It’s our pleasure to share the Ophea platform with Dr. Debbie Donsky.
Debbie is committed to equity and inclusive education where student voice, partnering with communities and empowering teachers leads to the best outcomes for all learners by building learning communities where all voices are valued. Debbie is a Superintendent of Education in the Toronto District School Board, and through collaborative learning spaces, informed by current research, and amplified by technology and social media; she has influenced school improvement at the local, system, and provincial levels.
We reached out to Debbie for support in helping to capture the key themes, ideas, and questions that came out of our #Ophea100 Learning Series (a series where we collaborated with subject matter experts to host discussions on topics such as gender equity, understanding the relationship between Physical Education and Truth and Reconciliation, and how to shift the narrative in Health and Physical Education towards action). Check out Debbie's #Ophea100 Learning Series sketchnote for a narrative and graphic interpretation of the journey that the series facilitated, and read on to learn more about Debbie’s experiences as a student that have inspired her work and continued advocacy efforts for inclusive programming.
You can follow her on Twitter @DebbieDonsky and learn more from her website: https://debbiedonsky.com/ and you can also hear directly from her when she joins our Learning for Leaders panel on August 11th! For more information on this upcoming, free, professional learning virtual session and to register visit: Learning for and with Leaders Panel Session.
What if we operated from a space of possibility instead of pathology? What if we centered ability rather than only seeing the deficit lens of limits? What if Health and Physical Education was a space of inclusion, diversity, belonging, risk taking, and celebration?
When Andrea Haefele from Ophea reached out to me to create a sketchnote the irony did not escape me. This is the Ontario Physical and Health Education Association and I am someone who could not wait until I was old enough (grade 10) not to take health and physical education as it has been a site of shame, struggle and trauma for me.
In the fall of 2017 I finally figured out what Brené Brown meant when she said, “If you own this story you get to write the ending”. I stood on a stage in Kitchener and told my story in my TEDx talk, Reclaiming Space.
Instead of the story being about a teacher shaming me in front of my entire grade 8 physical education class, it became about the day that 2000 people gave me a standing ovation. This was the story of a girl who had been shamed, invisibilized, taunted and excluded repeatedly in phys ed class and other spaces for the body she was born with. Instead, the story became about how I stood up for myself, perhaps not with the best choice of language, but certainly having an impact. It became the story of someone who stood there, on a stage, uncomfortable in her own skin, but did it anyway. That evening, of the 2000 people in the audience, 1200 were high school students. My talk was right before intermission and when everyone stood to leave, I came out to see my family and friends who had come to support me. I was swarmed by the students who could not wait to meet me. That was the ending I needed.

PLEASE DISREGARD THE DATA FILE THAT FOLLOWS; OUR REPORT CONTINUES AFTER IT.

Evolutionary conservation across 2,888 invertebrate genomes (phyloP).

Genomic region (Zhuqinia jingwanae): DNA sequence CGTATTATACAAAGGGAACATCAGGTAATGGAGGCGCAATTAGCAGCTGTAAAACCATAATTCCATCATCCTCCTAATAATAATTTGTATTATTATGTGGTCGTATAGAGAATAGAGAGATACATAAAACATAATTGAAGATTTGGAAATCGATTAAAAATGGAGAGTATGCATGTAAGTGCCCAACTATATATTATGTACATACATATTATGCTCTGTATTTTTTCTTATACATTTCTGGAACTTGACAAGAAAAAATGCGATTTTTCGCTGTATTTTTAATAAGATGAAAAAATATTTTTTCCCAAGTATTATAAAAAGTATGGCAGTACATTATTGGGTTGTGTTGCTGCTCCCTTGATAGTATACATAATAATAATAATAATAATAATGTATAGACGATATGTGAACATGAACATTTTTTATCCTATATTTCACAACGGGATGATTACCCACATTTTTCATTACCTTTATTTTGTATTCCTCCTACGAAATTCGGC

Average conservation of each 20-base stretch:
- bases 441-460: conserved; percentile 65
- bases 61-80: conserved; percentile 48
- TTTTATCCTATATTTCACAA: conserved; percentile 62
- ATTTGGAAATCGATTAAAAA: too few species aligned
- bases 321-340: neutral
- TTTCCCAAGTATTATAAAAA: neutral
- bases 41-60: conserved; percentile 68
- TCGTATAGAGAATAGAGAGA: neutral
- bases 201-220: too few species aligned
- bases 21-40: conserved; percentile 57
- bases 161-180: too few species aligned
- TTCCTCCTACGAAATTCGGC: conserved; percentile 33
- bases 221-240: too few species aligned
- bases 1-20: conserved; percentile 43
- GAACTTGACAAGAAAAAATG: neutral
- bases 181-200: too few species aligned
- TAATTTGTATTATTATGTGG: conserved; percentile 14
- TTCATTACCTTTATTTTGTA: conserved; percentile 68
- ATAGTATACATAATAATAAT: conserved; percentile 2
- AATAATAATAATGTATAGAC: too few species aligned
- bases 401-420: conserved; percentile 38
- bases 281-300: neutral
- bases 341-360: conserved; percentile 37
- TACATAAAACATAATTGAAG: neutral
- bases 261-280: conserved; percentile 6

In the spaces where body movement is an essential part of the learning–as in physical education classes, those of us who experienced body shaming, body based harassment and outright bullying for the bodies that carry us, can be a challenging space. As I listened to the webinars in the #Ophea100 Learning Series, certain statements resonated and triggered memories - as a young child who began to notice differences, to a child entering into adolescence and noticing changes within myself, as a young woman entering into adulthood, as a grown woman having babies and as an older woman with significant health challenges. As I grew older I came to understand health challenges as a way to dig deeper and come to understand my body–how it works, how it supports me and most of all, how to be grateful for it rather than fight against it.